“a non-religious shrine”

Ellie Tait

On a sunny day in spring 2021, I sat near the statue of suffragette Emily Wilding Davison (1872-1913). I watched interactions with the statue and the use of this civic space.

This public art is located in the north east of England, in pretty Carlisle Park in Morpeth, a market town. The statue is one and a half times life-size and is made from steel. Emily famously fought for votes for women.[i] The statue is by local sculptor Ray Lonsdale.[ii] The statue was erected in 2018, to mark the 100 years since some women in the UK got the right to vote.[iii]

I saw that some people had no interest in the statue at all, and some glanced as they passed by. Some took statue selfies. An older man, wrapped in a blanket on this warm day, talked to the younger woman who pushed his wheelchair. He spoke of how we mustn’t forget how women couldn’t vote. This was the only conversation I heard about the statue. A bride carefully arranged her wedding party so that the statue did not appear in any of her photographs. The official photographer excluded the statue. He staged the happy couple on the wooden arbour seat.

Items placed by other people beside the statue got more interest than the statue itself. The statue of Emily acted as a non-religious shrine. The public had left offerings and mementos.  People looked at a laminated A4 sheet of paper detailing a local school visit and their work about Emily. A coaster-sized wooden off-cut attracted the hands of toddlers. A small handcrafted slatted crate got the most attention by far. The crate was formed from wooden lollipop sticks painted green. It measured about 20 by 10 by 5 centimetres. Handwritten messages provided the final decoration. The words detailed how women did not feel safe and, the murder of Sarah Everard by a police officer in London.[iv] Women’s lack of safety is still a key issue 100 years after the suffragettes fought for equality.

The cost of the statue was met by two funders. Northumberland County Council paid £50,000 towards the statue. Morpeth Town Council paid £5000. This total might not seem a lot of money to some. Yet, in local South East Northumberland £55,000 can buy 2- or even 3-bedroom properties. I wonder how the wider local population feels about the expenditure on the statue. Northumberland ranks as 8th worst in the country for ‘“left behind” neighbourhoods’. This means many locals ‘have the worst health outcomes in England’.[v] Emily Wilding Davison had a legendary passion about equality, justice and adult education. [vi] I can’t help but further wonder what Emily would have wanted for her permanent legacy.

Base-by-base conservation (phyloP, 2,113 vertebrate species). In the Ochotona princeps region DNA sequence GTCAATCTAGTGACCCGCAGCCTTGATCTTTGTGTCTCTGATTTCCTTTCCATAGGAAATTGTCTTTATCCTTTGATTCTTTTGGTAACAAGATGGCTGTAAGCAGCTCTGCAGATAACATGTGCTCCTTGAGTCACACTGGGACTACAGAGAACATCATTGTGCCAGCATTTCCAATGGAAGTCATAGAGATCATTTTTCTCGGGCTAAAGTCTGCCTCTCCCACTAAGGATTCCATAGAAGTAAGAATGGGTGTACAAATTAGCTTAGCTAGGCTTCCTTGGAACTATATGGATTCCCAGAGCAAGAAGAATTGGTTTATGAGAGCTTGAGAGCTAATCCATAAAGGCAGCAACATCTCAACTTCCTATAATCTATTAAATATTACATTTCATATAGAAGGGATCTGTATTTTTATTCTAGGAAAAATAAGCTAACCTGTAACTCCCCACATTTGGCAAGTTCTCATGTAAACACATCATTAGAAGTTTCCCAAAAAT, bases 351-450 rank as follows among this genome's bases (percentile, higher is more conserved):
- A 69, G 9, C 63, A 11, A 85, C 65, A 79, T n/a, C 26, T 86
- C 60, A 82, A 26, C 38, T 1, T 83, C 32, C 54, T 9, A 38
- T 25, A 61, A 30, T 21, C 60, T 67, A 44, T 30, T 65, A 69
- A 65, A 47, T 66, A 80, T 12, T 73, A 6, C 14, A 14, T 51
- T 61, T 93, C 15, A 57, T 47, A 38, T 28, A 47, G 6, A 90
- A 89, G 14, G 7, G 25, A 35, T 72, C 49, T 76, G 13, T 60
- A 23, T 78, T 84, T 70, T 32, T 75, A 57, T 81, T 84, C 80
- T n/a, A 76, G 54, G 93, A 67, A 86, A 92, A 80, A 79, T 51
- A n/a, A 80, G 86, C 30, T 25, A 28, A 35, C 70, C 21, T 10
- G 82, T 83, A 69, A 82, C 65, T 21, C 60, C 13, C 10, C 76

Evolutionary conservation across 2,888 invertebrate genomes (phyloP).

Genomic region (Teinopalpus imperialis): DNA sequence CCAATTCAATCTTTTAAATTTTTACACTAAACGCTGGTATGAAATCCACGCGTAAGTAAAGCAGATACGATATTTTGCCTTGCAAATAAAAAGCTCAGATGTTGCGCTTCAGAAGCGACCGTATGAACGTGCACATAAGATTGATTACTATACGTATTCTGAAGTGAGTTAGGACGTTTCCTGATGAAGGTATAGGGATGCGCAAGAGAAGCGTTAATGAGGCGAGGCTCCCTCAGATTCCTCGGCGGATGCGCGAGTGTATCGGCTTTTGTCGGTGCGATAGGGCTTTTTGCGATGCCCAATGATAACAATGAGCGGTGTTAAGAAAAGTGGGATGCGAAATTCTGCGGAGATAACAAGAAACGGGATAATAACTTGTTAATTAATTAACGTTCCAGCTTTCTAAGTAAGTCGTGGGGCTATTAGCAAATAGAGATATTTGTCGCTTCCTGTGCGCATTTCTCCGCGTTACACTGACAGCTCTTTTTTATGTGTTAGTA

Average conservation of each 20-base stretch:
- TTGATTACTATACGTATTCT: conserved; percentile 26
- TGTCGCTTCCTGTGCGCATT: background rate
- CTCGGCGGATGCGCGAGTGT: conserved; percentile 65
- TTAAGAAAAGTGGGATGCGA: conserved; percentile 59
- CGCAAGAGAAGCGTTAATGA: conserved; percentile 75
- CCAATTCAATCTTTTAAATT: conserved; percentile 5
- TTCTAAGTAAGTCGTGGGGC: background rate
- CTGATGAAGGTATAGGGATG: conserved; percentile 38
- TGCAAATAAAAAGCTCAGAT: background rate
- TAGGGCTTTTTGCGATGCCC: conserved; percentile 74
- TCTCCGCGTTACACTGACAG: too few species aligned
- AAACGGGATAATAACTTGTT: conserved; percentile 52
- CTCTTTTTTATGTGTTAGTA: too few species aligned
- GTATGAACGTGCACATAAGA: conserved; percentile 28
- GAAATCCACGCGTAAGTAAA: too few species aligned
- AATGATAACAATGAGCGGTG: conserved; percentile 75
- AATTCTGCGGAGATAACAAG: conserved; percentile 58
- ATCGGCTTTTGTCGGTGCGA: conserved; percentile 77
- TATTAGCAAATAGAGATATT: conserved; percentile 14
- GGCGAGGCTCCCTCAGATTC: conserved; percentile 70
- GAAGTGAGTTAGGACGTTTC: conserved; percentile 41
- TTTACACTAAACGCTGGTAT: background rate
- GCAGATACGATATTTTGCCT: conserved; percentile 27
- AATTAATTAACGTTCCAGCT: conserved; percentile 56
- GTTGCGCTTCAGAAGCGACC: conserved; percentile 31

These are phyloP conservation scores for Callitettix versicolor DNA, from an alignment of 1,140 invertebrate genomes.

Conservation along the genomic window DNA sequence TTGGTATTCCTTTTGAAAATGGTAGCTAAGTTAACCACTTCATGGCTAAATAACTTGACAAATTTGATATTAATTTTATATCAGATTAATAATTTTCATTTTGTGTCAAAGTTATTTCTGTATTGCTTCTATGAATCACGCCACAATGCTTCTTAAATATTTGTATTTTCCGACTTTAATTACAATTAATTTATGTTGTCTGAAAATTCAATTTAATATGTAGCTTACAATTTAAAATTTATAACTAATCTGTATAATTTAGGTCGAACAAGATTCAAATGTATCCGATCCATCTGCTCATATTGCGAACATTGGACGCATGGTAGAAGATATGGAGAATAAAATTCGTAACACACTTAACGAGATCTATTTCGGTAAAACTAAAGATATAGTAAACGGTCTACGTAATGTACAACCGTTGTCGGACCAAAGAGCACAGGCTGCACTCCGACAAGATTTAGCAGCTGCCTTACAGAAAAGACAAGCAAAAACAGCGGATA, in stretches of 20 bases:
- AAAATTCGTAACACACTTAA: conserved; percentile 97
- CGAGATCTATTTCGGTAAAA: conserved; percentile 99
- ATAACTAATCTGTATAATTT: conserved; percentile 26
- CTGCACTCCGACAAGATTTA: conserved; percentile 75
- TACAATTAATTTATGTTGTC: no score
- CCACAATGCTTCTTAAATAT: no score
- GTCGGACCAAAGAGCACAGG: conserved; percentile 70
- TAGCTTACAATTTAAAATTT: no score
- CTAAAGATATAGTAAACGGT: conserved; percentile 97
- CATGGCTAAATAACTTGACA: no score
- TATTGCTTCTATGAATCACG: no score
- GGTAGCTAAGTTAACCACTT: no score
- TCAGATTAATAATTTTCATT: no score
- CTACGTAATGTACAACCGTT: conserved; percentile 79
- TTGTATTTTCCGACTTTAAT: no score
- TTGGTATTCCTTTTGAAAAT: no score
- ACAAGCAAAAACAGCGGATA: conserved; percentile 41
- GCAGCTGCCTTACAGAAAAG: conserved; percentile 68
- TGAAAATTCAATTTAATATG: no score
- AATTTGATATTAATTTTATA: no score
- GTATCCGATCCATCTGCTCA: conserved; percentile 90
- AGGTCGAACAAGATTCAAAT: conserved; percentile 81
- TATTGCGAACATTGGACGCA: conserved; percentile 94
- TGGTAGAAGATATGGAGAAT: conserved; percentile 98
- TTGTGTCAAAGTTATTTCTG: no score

January 2022

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The recent high profile attacks on statues is not a new phenomenon. Other suffragettes attacked paintings to achieve social justice. Read about how the National Portrait Gallery responded to these attacks on works of art.

[i] Dani Garavelli, Emily Davison: Making of a feminist martyr, The Scotsman (2 June 2013).

[ii] Ray Lonsdale, sculptor:

[iii] ‘The 1918 Representation of the People Act granted votes to all men aged 21 and over and some women aged 30 and over who met property qualifications or held a university degree. In all, 8.5 million women qualified, comprising 40% of the female population’, Richard Nelsson, Manchester celebrates women gaining the vote – February 1918, The Guardian (26 January 2018).

‘While it was largely younger working-class women who grafted during the first world war and formed the activist vanguard for women’s suffrage from the 1880s, it was primarily middle-class and aristocratic women who benefited. The legislation did not remove sex discrimination or establish equal suffrage. It entrenched class prejudices designed to prevent the popular majority – the workers – from voter registration’, Rachel Holmes, Which branch of feminism won women the vote? We all did, The Guardian (6 February 2018).

[iv] Sarah Everard: How a woman’s death sparked a nation’s soul-searching, BBC News (14 March 2021).

[v] A report of the APPG for ‘left behind’ neighbourhoods’ (January 2022).

[vi] Follow these links for relevant online materials:

Equality for women was at the heart of the suffragette struggle: Women’s Rights: A Look Back at Emily Wilding Davison’s Leadership, Oxford Human Rights Hub, 29 June 2013

Writing to Herbert Gladstone, the Home Secretary, Emily said that she and others were ‘ready to suffer, to die if need be, but we demand justice!

“the well-known suffragette Emily Wilding Davidson was involved in the WEA and was reportedly a member of the Marylebone Branch”  

 “The WEA’s vision: a better world – equal, democratic and just can only be achieved through an active and educated democracy. The WEA believed that in 1913 and there is much we can do today”.

Artist / Maker